AP, Sampath We have a strong branch network here that permeates every part of the country, even the northern and eastern regions that were once part of war zones. But there is still a major discrepancy between the number of branches in rural areas and the availability of finance. A few other factors are key: bringing more people into the formal economy, increasing the ease of doing business and digitalizing government services to make it easier to disburse welfare payments digitally.

Euromoney Sri Lanka ranked 107th in the latest World Bank Doing Business survey, rising sharply in terms of companies’ ability to access electricity and secure construction permits. What can be done to boost that ranking further?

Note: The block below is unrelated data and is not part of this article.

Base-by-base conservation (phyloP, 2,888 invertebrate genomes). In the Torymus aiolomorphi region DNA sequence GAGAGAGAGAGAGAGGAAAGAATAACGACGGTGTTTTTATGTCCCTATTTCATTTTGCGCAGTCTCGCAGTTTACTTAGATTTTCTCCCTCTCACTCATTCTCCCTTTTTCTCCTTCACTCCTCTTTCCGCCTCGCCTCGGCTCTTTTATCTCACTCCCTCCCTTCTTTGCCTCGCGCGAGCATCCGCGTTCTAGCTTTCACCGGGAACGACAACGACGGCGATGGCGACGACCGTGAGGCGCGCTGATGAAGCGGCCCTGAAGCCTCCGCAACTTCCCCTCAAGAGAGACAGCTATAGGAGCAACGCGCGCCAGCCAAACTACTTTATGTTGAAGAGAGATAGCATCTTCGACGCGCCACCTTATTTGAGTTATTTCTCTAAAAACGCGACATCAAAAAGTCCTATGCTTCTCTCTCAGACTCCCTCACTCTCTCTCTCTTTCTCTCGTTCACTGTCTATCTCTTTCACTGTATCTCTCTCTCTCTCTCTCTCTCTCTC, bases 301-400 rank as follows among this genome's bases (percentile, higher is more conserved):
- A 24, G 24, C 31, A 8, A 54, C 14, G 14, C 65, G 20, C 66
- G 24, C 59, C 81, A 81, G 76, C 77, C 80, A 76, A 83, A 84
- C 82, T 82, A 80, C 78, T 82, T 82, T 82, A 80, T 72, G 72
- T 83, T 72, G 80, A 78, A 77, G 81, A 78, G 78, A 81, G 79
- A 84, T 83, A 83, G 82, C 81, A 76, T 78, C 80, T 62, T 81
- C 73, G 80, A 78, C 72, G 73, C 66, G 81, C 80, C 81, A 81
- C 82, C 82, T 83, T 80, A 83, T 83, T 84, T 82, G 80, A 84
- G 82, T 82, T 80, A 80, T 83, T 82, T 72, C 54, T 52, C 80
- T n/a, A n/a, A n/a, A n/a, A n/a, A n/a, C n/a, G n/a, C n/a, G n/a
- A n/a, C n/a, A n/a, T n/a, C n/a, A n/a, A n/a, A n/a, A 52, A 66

Ravindra Karunanayake-39

RK Structurally speaking there is much more to be done. At the finance ministry we have a monthly meeting that works to solve and to ease problems in the business sector, focusing on declogging the system and making decision-making easier. We see positive change taking place, and we need to ensure that the message is being handed down to and understood by our people and by incoming investors. 

Indrajit Coomaraswamy-39

IC, CBS The World Bank’s Doing Business survey constitutes 10 metrics, and the government has set up task forces vested with improving our position in every one. Each team is tasked with coming up with and implementing a roadmap, cutting out red tape and reducing commercial roadblocks. There is a tremendous amount of deregulation that can be done. We are also looking to boost our standing in the various regional and global logistical and competitiveness surveys. None of this will yield results overnight, but there are processes in train that will hopefully get us to a better place soon.

Anushka Wijesinha-39